No Surprises as Robert Day Scholars Program Enters Second Year
Editor's Note: Wyatt is one of our three new Forum Fellows this semester. A former writer for both the Port Side and the Independent, Wyatt plans to provide more campus news analysis to our site.
With application season in full swing, there’s plenty of buzz about the Robert Day Scholars program: ‘a finance program in the liberal arts tradition.’ If you’re not sure what that means, it’s a big old twenty thousand dollar scholarship endowed alongside the Robert Day School of Economics and Finance. Last year Day’s monstrous two hundred million dollar gift shook things up on campus, bringing furor from some quarters and glee from others. Likewise, the Scholars program has proven controversial, drawing criticism from one kind of student in particular. The kind who didn’t get in.
With students as competitive and driven as CMC’s, the exceptionally rigorous application process for the Day scholarship naturally brought out the kind of tensions that even prestigious internships don’t. Applicants offer up the typical resumes and essays for a process culminating in a boardroom interview. In between however is a ‘leadership assessment.’ This activity is something of a psychological experiment, where applicants are teamed up and observed as they work through a project to see who emerges as a leader and who settles into followership. To many of the program’s critics this embodies their issues with the process, which one described as “pitting top students against each other,” poisoning a normally inclusive environment with a hypercompetitive process and an every man for himself ethos.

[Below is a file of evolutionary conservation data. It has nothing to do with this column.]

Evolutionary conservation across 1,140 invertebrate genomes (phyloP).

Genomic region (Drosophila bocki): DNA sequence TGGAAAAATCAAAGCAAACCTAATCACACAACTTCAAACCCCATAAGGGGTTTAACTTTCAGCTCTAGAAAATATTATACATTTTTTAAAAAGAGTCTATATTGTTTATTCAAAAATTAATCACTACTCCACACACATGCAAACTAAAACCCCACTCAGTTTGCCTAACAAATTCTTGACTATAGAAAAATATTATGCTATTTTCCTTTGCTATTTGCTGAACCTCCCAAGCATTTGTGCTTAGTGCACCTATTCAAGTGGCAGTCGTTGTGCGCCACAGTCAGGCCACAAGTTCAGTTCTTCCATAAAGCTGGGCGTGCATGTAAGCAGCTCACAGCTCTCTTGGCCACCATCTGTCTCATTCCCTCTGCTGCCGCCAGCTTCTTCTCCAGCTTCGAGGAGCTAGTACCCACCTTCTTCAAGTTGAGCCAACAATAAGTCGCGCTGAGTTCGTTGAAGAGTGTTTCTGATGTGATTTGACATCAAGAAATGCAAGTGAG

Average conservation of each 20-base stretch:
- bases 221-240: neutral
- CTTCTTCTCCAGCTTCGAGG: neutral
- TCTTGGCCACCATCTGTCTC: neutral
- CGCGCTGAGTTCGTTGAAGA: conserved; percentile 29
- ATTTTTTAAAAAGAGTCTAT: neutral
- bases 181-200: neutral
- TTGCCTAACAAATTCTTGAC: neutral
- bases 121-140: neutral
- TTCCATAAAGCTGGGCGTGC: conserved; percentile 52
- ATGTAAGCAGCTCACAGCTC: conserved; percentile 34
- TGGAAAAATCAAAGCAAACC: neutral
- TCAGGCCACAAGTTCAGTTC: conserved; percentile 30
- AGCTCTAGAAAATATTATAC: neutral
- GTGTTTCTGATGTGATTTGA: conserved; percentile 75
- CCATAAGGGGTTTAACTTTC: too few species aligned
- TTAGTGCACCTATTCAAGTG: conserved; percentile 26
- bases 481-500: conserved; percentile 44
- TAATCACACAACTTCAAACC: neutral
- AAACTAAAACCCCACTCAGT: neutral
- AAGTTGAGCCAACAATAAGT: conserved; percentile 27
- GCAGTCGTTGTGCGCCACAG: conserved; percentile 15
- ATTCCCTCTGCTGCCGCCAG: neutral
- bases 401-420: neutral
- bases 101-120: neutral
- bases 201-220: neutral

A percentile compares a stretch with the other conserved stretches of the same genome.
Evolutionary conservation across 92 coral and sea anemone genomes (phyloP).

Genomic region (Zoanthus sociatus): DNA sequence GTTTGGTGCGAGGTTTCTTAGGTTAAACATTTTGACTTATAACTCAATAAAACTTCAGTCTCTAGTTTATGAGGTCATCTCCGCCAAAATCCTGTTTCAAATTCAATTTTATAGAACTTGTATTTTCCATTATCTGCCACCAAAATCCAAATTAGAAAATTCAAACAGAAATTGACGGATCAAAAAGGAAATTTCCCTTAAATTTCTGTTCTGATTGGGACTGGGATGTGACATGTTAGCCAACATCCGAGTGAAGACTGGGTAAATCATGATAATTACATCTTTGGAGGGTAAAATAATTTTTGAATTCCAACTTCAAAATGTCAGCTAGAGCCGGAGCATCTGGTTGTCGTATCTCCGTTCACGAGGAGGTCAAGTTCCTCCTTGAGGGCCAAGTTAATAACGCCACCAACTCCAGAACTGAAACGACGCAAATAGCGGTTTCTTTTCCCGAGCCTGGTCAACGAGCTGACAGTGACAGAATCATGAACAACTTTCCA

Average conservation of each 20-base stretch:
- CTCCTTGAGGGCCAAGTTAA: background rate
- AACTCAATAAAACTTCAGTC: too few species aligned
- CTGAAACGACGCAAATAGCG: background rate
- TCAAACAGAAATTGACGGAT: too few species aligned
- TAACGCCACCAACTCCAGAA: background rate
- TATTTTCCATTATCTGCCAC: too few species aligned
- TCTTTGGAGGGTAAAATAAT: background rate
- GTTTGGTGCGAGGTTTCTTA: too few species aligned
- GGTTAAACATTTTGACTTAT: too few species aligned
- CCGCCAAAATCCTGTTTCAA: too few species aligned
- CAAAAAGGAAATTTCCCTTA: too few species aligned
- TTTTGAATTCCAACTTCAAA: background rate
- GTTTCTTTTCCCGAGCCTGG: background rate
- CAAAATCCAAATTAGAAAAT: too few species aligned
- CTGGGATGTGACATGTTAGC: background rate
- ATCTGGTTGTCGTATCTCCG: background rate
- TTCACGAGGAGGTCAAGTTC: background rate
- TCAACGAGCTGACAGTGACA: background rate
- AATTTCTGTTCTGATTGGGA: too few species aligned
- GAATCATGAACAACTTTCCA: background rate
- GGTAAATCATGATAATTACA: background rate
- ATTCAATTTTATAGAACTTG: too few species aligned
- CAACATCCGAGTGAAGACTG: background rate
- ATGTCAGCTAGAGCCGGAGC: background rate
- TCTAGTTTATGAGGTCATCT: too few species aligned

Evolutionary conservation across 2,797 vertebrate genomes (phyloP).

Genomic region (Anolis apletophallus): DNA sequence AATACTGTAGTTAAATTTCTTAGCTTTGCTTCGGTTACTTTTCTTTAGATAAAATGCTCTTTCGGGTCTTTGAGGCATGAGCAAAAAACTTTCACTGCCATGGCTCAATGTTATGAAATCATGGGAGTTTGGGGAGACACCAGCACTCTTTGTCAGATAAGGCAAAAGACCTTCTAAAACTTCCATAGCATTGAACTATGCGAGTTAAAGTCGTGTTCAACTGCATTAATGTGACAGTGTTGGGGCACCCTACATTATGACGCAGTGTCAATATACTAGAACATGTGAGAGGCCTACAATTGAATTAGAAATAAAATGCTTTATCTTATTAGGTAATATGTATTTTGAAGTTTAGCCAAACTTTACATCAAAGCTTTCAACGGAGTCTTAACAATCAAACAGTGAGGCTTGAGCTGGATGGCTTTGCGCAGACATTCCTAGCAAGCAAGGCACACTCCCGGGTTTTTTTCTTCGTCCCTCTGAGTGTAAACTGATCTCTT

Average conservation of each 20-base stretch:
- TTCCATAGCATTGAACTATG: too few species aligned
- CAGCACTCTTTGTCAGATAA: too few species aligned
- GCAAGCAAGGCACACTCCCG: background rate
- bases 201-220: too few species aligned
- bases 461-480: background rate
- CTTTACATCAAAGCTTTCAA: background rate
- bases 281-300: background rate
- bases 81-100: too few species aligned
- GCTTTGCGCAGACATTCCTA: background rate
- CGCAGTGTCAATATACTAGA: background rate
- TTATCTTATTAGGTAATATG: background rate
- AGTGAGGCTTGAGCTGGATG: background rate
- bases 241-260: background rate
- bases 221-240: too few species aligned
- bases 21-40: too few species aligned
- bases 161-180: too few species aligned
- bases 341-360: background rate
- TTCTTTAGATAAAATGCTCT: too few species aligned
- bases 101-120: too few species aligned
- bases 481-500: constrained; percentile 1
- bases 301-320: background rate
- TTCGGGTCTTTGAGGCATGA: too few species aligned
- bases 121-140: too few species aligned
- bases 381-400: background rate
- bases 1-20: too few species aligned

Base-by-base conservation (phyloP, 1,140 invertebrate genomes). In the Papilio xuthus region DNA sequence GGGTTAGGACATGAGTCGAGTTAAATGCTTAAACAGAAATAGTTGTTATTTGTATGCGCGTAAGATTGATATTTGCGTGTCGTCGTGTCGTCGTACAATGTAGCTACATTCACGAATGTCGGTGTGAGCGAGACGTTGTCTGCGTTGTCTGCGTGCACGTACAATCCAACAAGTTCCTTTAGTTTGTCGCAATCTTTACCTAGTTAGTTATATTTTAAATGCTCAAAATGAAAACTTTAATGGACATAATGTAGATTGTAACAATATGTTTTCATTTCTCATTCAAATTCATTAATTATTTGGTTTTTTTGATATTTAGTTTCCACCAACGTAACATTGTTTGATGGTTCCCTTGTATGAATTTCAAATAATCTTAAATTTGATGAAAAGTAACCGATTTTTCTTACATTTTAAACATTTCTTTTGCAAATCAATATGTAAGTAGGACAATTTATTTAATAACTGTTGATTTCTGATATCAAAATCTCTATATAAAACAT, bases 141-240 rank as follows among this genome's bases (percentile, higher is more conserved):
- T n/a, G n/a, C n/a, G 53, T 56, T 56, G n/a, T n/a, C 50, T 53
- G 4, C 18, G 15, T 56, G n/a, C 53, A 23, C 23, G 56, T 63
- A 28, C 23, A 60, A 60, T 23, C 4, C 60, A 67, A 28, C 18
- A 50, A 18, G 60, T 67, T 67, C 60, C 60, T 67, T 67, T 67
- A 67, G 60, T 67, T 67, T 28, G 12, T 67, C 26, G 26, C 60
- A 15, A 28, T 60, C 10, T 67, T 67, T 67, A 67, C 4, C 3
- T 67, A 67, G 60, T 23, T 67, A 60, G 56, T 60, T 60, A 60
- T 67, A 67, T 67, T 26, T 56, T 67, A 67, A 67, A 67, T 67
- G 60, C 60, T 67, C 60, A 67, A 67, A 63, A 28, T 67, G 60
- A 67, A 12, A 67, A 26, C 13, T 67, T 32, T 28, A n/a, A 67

If this is just a case of sour grapes, it’s an all too persistent one, and one which seems something of a self-fulfilling prophesy. Whether or not it’s inherently harmful to make tough choices amongst a pool of extremely similar, extremely qualified candidates, the fact that we’re still hearing about it a year later speaks to how it’s worked out.
On the other side of things, the Day Scholars themselves could hardly be happier. Those I spoke to expressed no regrets about the program, and only peripheral awareness of the bitterness some have shown. And what don’t they have to be happy about? The program offers a pile of co-curricular activities, a ton of money, and a personal career services employee. That last one came up right behind the application process in many critics’ complaints, and, unlike the rest of them, seemed to resonate with the average student, although it was emphasized less heavily than the co-curricular activities by those inside the program.
The program and application process are both unchanged for this second year, besides the sort of incremental revisions expected for new scholarship. When asked what, if anything, could or should be changed, critics and Scholars alike had few ideas. The fact of the matter is that a program like the Day scholarship has to draw the line somewhere and, with a relatively opaque application process, seemingly outsized benefits, and few slots, it can’t satisfy everyone.